Monday, 10 September 2012

Gnats the way to do it.

Bit of a flying visit today. I didn't arrive in the car park until gone 9:00 am. A very quite walk up to Greenaways. With only a couple of Great tits and some busy Blue tits on the feeders to show for it. A Yellow Wagtail was feeding on the ground among the Cattle. Grey Herons were evident with three flying around Greenaways. While photographing the Hornets, who are still busy stripping the bark of the young Ash tree.
I noticed a friend of mine pointing his camera at one of the Oaks further along the track. When i eventually caught up with him. He showed me what he had been taking pics of. This stunning Treecreeper.
Photo (c) Derek Woodard.

The Hornets are making a real mess of the Ash Sapling. Stripping large swathes of bark from the main trunk. A Greenbottle fly taking advantage of the exposed sap.

In this next shot the Hornet is digging its jaws into the exposed wood. Are they collecting the sap? Or like the Wasps using the wood for nest building ?

There was plenty of activity along the bridleway. With Chiffchaffs, Willow Warblers,  Chaffinches and Long Tailed Tits the most abundant. A flock of a dozen or so Long Tailed Tits gave superb views.
 On the botanic front, the hedgerows are full of fruit awaiting our winter visitors. At this time of year even reeds and grasses can look beautiful.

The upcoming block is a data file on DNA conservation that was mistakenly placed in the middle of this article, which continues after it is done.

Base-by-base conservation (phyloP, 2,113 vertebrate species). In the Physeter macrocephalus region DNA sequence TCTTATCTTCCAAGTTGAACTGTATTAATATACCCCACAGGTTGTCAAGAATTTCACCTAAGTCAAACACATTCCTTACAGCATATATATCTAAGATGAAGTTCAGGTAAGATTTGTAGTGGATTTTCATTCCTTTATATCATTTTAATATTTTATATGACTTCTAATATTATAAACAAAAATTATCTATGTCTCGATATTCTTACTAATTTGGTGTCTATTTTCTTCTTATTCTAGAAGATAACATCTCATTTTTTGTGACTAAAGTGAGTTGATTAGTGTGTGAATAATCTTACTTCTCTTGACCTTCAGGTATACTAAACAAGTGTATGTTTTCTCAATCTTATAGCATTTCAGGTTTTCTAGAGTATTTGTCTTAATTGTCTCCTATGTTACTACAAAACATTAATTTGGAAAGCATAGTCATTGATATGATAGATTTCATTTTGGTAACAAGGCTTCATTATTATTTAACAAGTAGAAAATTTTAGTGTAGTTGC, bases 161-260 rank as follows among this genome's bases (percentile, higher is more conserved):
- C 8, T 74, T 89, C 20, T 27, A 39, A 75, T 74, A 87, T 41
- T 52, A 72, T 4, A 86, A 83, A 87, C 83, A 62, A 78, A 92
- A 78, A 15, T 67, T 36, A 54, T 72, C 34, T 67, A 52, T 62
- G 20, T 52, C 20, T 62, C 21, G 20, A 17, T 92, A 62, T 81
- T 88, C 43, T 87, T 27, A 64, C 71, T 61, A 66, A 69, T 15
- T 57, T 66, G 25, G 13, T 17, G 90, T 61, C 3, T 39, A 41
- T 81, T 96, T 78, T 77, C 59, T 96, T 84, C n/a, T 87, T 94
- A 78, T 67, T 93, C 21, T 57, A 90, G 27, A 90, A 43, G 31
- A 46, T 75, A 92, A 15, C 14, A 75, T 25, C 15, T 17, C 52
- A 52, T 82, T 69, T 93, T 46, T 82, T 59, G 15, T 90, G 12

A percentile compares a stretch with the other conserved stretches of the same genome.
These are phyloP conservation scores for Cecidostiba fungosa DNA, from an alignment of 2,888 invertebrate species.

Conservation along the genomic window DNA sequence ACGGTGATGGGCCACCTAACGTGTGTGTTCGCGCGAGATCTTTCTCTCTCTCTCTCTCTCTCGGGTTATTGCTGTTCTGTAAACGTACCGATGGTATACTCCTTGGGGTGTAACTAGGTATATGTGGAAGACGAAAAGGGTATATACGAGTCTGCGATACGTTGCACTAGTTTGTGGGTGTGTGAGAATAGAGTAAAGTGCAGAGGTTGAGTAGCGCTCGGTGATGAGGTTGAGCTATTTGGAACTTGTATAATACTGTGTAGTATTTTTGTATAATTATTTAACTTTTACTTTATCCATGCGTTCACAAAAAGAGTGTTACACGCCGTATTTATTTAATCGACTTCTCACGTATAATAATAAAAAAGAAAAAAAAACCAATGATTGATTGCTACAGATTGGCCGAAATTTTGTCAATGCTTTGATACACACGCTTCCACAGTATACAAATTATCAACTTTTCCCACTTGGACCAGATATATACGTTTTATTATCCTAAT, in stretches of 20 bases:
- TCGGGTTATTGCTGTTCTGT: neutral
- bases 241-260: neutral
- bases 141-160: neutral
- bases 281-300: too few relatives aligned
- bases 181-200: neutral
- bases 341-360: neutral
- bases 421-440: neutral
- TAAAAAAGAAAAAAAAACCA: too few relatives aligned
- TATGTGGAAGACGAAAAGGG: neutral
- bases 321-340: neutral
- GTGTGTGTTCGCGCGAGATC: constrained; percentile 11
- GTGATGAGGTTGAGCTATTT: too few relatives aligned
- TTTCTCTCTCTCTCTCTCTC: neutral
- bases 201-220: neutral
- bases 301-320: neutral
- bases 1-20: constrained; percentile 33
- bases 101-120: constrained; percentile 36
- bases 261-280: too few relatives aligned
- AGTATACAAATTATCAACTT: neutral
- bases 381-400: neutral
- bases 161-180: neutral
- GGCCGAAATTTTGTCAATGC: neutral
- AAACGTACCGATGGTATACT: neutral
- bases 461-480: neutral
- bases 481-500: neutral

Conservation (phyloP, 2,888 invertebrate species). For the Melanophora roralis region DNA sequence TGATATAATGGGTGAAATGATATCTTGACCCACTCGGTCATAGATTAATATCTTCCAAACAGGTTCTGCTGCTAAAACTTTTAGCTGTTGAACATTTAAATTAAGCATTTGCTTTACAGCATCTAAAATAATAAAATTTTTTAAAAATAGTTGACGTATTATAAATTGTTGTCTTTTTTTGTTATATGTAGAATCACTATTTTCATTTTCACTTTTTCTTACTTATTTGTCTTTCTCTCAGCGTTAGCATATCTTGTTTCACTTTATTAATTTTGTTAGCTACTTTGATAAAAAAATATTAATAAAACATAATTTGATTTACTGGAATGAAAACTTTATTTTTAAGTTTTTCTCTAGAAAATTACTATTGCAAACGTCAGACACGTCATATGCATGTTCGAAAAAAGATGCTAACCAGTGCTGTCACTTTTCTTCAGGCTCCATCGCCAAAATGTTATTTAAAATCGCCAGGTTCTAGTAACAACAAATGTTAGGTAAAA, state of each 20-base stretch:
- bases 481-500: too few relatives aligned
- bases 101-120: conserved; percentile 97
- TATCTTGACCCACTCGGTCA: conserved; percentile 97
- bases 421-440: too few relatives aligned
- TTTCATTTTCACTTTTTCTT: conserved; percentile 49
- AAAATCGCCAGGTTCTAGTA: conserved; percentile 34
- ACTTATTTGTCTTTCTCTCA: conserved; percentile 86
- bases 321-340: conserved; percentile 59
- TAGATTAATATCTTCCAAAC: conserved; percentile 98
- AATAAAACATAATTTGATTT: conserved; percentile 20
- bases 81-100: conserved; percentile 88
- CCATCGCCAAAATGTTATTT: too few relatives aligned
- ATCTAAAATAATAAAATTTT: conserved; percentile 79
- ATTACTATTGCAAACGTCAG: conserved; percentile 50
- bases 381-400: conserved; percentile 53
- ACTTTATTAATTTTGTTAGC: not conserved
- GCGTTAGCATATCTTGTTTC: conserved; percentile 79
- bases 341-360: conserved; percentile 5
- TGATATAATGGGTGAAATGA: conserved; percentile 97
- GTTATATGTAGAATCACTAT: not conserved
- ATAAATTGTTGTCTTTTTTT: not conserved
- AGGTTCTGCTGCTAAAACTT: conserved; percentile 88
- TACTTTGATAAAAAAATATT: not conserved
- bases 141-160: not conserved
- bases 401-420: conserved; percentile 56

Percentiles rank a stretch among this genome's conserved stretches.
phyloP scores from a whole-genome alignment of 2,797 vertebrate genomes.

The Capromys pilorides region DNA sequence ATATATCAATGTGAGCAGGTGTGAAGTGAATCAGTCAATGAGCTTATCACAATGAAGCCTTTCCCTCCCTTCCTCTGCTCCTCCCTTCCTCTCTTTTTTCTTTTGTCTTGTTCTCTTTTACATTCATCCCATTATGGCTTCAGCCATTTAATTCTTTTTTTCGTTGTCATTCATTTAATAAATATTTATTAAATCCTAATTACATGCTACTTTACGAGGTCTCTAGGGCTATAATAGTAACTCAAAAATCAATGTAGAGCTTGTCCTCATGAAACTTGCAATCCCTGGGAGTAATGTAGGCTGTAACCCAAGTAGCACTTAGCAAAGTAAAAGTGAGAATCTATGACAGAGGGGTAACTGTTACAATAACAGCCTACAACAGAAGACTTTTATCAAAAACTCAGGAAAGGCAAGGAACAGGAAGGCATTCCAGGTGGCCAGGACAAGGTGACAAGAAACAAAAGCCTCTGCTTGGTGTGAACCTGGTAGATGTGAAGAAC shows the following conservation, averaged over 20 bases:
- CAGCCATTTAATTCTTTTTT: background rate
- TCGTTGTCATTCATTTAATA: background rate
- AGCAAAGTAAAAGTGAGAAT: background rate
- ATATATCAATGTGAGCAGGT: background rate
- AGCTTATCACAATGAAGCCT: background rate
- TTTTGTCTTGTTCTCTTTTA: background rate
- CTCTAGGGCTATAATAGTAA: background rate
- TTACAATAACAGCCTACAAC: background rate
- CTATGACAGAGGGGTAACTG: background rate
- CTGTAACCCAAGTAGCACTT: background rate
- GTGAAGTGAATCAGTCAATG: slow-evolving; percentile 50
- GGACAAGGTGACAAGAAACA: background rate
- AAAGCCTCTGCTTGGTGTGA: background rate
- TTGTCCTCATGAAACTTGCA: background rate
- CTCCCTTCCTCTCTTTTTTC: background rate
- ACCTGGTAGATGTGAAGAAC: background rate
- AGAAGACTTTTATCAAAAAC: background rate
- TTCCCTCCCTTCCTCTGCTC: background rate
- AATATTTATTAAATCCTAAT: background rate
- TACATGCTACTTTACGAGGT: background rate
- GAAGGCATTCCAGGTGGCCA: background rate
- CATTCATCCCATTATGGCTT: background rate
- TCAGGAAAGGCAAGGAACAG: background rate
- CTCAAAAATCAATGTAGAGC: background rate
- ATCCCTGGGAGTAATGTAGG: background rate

From the hide three Little Egrets stalked the margins for prey.

Three Whinchats were on the fence wires and posts along the path past the hide. Walking along the path later on, i managed to catch up with this one on the furthest corner post.
A distant Hobby was perched on a post on Big Otmoor.
A walk along the bridleway (Big Otmoor) produced four Wheatears perched on the top of the bushes, three Bullfinches were also in the same vicinity. As i stood stock still hoping for either a Wheatear or Bullfinch or both to give me a photo opportunity. A familiar call came from behind me. Peering through the twigs and leaves i could just see the Kingfisher perched on a branch above the water. I just managed to get this shot before it flew off towards Noke.
Further along the track, a mirriad of Gnats were gathered in swirling balls and columns.  Migrant Hawker Dragonflies darted back and forth through the throng, feeding on the abundant food supply.

This very smart Grey Heron was showing off its finery close to the track on Big Otmoor.
A stroll over to Long Meadow produced one very brightly coloured male Redstart. Frustratingly he never came within camera range. Is it just me, or have the Redstarts become more elusive of late? When we entered the field we could hear at least two calling. But after walking just a few yards in they became silent. Only the male occasionaly called, giving us a clue as to his whereabouts.

Many thanks Derek for the superb Treecreeper photo.

No comments:

Post a Comment